James Alexander Gordon died (of cancer, aged 78) in plenty of time — if that doesn’t sound callous — for me to have included a tribute to him in last week’s Gray Matter. I didn’t write one straightaway, though, because I suspected that commentary elsewhere would supply further food for thought. And I was right.

The man who read out the football results on BBC radio for 40 years was remembered in a way wholly gratifying to those of us fortunate enough to have known him. The extent of the coverage — a full-page obituary in The Times, no less! — and its content, provided evidence that his sunny personality — instantly obvious to anyone who met him — had somehow been transmitted, along with those all-important scores, during his weekly broadcasts.

The first tribute I heard on Tuesday of last week — indeed, what brought me news of his death the previous day — was on Radio 4’s Today. Sports presenter Garry Richardson did a fine job of remembrance, with a notable contribution from the veteran football pundit Jimmy Armfield. He was the first of many to mention James’s beaming smile, which he bestowed upon everyone at a first meeting and continued to provide at every subsequent one.

My introduction to James came at the hospitable home in Bladon of fellow BBC broadcaster David Bellan and his artist wife Suzanne O’Driscoll. This was early in David’s long stint as The Oxford Times’s well-regarded dance critic, so we’re probably talking round about the year 2000.

It turned out my reputation had preceded me, for James — though he lived off this newspaper’s ‘patch’, near Reading — had made a point of buying a weekly copy in order to read his close friend David’s contributions. Having an abiding interest in food (as some of the obituarists mentioned), he eagerly followed my restaurant reviews and occasionally visited the featured establishments with his wife Julia.

Many meetings with him at occasions chez Bellan followed. To sit beside him at a lunch or dinner was to be richly rewarded with wit and wisdom which — cliché as it sounds — perfectly defines what he supplied in abundance.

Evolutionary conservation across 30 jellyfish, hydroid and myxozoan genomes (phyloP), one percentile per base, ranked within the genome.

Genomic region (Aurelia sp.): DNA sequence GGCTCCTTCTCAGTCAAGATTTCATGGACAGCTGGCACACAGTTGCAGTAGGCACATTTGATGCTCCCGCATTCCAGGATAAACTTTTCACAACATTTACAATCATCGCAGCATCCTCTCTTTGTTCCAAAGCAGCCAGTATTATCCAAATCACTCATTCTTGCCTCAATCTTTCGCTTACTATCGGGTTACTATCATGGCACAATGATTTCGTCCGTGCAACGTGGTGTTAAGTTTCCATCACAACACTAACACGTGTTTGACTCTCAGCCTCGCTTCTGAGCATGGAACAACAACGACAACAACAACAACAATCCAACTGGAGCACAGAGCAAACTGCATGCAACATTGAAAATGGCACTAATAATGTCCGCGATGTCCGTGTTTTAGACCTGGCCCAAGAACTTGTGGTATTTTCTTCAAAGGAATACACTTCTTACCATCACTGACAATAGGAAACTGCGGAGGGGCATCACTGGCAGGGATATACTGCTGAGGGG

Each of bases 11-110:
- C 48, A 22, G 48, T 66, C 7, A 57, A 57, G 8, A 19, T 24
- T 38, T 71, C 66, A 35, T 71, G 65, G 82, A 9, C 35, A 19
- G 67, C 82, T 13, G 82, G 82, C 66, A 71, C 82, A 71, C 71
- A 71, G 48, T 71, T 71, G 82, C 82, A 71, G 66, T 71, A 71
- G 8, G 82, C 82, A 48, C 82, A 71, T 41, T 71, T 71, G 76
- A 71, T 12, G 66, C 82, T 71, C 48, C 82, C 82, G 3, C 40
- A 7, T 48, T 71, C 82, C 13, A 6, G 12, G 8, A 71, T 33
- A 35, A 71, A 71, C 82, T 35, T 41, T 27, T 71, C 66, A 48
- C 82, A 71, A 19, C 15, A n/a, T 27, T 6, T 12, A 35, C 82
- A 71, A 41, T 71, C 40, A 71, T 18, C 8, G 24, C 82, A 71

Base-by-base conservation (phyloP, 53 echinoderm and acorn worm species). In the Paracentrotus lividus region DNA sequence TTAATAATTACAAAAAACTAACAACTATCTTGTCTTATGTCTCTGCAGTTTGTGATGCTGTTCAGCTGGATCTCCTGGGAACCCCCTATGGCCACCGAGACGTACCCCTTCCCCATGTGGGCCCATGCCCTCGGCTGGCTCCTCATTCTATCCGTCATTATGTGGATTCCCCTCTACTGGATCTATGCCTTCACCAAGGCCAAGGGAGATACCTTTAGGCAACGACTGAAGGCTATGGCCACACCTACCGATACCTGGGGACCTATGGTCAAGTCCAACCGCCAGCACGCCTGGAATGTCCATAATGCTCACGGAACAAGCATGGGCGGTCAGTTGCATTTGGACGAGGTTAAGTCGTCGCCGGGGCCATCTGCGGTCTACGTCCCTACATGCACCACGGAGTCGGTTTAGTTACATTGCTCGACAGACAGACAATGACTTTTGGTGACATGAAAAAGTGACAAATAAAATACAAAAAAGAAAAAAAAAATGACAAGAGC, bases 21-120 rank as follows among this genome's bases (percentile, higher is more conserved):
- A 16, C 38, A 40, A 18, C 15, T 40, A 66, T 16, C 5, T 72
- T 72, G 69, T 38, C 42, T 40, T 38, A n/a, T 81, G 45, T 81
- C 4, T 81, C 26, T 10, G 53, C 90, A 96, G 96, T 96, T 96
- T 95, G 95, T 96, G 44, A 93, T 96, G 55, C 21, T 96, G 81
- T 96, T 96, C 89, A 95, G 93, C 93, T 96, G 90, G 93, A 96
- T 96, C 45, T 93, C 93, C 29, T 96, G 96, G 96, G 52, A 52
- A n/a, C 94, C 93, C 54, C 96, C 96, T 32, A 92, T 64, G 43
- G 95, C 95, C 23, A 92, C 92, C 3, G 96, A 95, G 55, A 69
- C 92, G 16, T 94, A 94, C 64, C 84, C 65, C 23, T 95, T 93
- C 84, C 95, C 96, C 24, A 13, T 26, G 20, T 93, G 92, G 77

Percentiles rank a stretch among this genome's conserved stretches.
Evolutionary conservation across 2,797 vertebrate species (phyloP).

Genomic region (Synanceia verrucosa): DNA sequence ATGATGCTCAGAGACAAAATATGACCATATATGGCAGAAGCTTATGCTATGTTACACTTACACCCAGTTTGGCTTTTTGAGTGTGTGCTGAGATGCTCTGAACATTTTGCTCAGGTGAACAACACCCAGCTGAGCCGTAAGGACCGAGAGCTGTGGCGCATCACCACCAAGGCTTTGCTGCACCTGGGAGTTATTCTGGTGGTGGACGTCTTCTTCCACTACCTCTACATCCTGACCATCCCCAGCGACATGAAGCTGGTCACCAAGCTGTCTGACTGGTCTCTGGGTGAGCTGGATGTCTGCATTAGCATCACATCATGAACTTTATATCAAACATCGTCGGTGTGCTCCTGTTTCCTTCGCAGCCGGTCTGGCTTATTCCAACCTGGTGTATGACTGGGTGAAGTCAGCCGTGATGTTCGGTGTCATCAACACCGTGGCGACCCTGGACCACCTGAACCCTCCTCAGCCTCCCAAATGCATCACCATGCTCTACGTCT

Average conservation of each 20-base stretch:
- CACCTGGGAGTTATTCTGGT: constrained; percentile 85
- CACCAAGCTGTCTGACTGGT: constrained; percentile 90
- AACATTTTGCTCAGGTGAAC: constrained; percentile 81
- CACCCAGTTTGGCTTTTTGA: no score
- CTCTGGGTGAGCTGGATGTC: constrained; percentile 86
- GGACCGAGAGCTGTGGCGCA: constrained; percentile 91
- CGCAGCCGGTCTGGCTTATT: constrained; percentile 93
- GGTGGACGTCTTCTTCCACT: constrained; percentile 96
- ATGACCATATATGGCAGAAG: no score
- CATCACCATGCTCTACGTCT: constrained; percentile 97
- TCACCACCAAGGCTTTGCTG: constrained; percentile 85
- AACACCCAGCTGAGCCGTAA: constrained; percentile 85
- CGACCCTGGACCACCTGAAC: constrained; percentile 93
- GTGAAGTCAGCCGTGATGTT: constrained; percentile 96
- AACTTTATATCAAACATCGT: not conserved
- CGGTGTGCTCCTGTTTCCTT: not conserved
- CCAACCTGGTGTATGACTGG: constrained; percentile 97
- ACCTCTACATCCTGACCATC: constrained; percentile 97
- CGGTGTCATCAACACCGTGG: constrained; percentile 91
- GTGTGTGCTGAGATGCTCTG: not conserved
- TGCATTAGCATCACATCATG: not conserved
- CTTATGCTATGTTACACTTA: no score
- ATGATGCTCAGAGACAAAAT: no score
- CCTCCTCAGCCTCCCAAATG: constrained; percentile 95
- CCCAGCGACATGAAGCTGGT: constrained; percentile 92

David alluded to his skill as a teller of anecdotes in the memoir of his friend I invited him to contribute to this column. He wrote: “I first met James 40 years ago, when I had just begun a contract as a presenter on Radio 2. As I came off the air, a huge smile entered the studio, closely followed by the man I would know for so many years as JAG. ‘I’ve come to look at the face behind that voice,’ he declared.

“James had overcome polio as a young boy, which had left him with a leg-brace and a severe limp, but he would never give in to it — often walking from my flat, through Regent’s Park to Broadcasting House, and never accepting a disabled parking permit.

“When he was young he had been told he would not live long: every day was a celebration that he was still here. Mainly though, he was great fun, a raconteur of exuberant tales, a lover of fine food, and a good musician and composer. He never practised, but his fingers could do amazing things: they were the Usain Bolts of the keyboard. In short, a man of terrific style, a true one-off.”

David will be expanding on these thoughts, I am sure, in the eulogy he is to deliver at James’s funeral in Tilehurst today. I shall be there to hear him.

As prominent a feature of the obituaries as James’s smile was mention of his trademark delivery of the football results. The Daily Telegraph’s quoted Michael Palin on the subject. He said that a careful student could guess the outcome of a game as soon as the first part of the result had been uttered: “ ‘Sheffield United [Palin’s home team] three . . .’ which might have sounded promising, but equal stress on all the words was ominous, and as soon as Gordon’s voice (the voice of all our hopes and fears) shifted up an octave you knew you were done for: ‘Arsenal’ (telltale pause) ‘four’.”

The implied suggestion in this and elsewhere was that this was a style of his own invention. But if this was the case, how is it that I remember precisely the same sing-song reciting of the scores on BBC Television’s Saturday afternoon Grandstand in the early 1960s, a full decade before James took up his duties in 1972?

A moment’s research on the Internet revealed that James was indeed beaten to it, as it were, by Australian-born Len Martin.

His Wikipedia entry tells us: “He performed his Grandstand role from the programme’s very first edition in 1958 until his death in 1995. Martin was well known for his intonation when reading the scores. It was clear from the way in which he presented the home or away team name, followed by number of goals, whether the result was a home win, an away win, a no-score draw or a score draw; this was important for the pools results.”

The Times (among other newspapers) quoted James on the fabled scoreline: “East Fife 4 Forfar 5.” He dismissed it as “a myth”. In fact it was not so very far from reality, because there was once a Scottish League Division 2 result of Forfar 5 East Fife 4. James was not required to get his tongue round it, though, because this was in the 1963-64 season. Len Martin didn’t get to say it either, because the match took place on a Wednesday evening when there was, of course, no Grandstand.